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Photo of hearing aid batteries lasting longer.

The trick to keeping hearing aids cost effective hinges on just one component–the batteries. It is one of the largest financial challenges consumers have to deal with when shopping for hearing aids because the costs of replacing them can add up fast.

Even more concerning, what if the batteries quit at absolutely the worst moment? Even for rechargeable brands, this is a huge problem.

There are some things you can do to increase the life of the batteries in hearing aids, so you don’t have to stop and replace them a few times every week. Make the batteries last just a little bit longer by considering these 6 easy ideas.

1. Be a Smart Hearing Aid Consumer

When you first start to shop for your hearing aids is when it all begins. Battery life depends on many factors including features on the hearing aids or brand quality. Not every battery is made the same, either. Some less expensive hearing products have low quality parts that work with cheaper cell batteries. Be sure to discuss this with your hearing care specialist because you will be switching out the batteries constantly.

Think about what features you need, and make some comparisons as you shop around. You’ll discover that non-wireless hearing aids come with batteries that can last twice as long as the wireless devices. The larger the hearing aid, the longer the battery life, too. These larger devices can potentially go for two weeks without needing new batteries as opposed to the smaller ones which will require battery replacement every couple of days. Get the features you need but understand how each one affects the power usage of the hearing aids.

2. The Hearing Aids Need to be Stored Properly

In most instances, the manufacturer will suggest opening the battery door at night to avoid power drainage. Also, you will want to:

A dry, cool location is where you should store the batteries. Humidity and heat will affect battery cells. Room temperature is fine just keep them out of the sun and away from heat sources include light bulbs.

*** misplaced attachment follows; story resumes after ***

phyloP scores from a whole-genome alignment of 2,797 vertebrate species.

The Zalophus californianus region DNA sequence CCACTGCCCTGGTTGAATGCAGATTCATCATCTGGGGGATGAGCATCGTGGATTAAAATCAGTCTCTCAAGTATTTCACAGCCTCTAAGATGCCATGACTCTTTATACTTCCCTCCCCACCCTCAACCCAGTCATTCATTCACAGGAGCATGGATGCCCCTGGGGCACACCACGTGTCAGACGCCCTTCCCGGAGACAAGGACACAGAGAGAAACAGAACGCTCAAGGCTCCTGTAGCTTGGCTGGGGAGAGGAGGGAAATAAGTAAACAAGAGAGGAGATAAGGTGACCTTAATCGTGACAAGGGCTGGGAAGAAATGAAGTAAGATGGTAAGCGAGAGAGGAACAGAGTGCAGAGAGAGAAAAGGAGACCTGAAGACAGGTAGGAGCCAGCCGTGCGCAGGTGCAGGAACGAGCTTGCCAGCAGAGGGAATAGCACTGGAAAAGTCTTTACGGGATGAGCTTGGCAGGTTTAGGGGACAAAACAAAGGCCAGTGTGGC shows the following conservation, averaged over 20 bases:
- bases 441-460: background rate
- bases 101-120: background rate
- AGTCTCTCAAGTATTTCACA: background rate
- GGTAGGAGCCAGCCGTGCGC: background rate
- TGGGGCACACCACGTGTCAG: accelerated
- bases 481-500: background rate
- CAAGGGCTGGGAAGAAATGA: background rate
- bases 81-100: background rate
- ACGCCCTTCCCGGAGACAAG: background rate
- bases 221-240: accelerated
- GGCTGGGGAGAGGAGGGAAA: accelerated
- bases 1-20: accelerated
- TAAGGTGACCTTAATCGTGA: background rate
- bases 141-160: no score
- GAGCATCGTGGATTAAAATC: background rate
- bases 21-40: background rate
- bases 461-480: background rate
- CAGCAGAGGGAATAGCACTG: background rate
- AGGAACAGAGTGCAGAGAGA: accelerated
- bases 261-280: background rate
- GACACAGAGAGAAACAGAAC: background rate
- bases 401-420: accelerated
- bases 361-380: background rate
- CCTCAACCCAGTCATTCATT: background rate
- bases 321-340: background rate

Consider using a hearing aid dehumidifier, too. It’s one of the best ways to protect both the hearing aids and their batteries. Their fragile components are easily damaged by moisture in the air.

3. Take Precautions When Changing the Batteries

Start with clean, dry hands. The quality of the battery is adversely impacted by moisture, dirt, and grease. Don’t forget to leave the plastic tab on until you are ready to use the new batteries, too. Modern hearing aid batteries mix zinc with the air to power on. But you want to be ready before that occurs.

It is good to let them sit out for five minutes after you remove the tab but before you install them. The battery could be prolonged by days if you do this.

4. Play Around With Different Batteries and Battery Sources

High quality batteries will last longer than bargain ones, obviously. Consider not only the brands, though, but what types of hearing aid batteries you’re using and where you purchase them, as well. Big box stores commonly sell quality batteries for less per unit if you buy in bulk.

If you purchase them online, particularly from auction sites such as eBay, use caution. Batteries have sell-by and expiration dates. You shouldn’t use them once they expire.

Consult your hearing specialist for advice on where to find batteries at affordable prices.

5. Be Ready For The Inevitable

The batteries are going to quit sooner or later. If you don’t want to end up in a pinch, it’s helpful to get an idea when this will happen. Keep a schedule of when you change the batteries and when they fizzle. Over time, you’ll get a feel for when you need replacements.

A diary will also help you figure out which brands are right for your hearing devices and what features have the biggest effect on the battery life.

6. Consider the Alternatives to Batteries

Some current day hearing aids are rechargeable and that is one of the greatest features. You could pay slightly more for those units, but it will be worth it if you can save money on batteries. Rechargeable batteries are probably the best option if you need a lot of features like Bluetooth or wireless.

The batteries that make hearing aids run can be as significant an investment as the hearing aids are. A little due diligence goes a long way to extending the life of those batteries and saving you cash. To find out what your best option for you is, schedule an appointment with a hearing aid specialist.

The site information is for educational and informational purposes only and does not constitute medical advice. To receive personalized advice or treatment, schedule an appointment.
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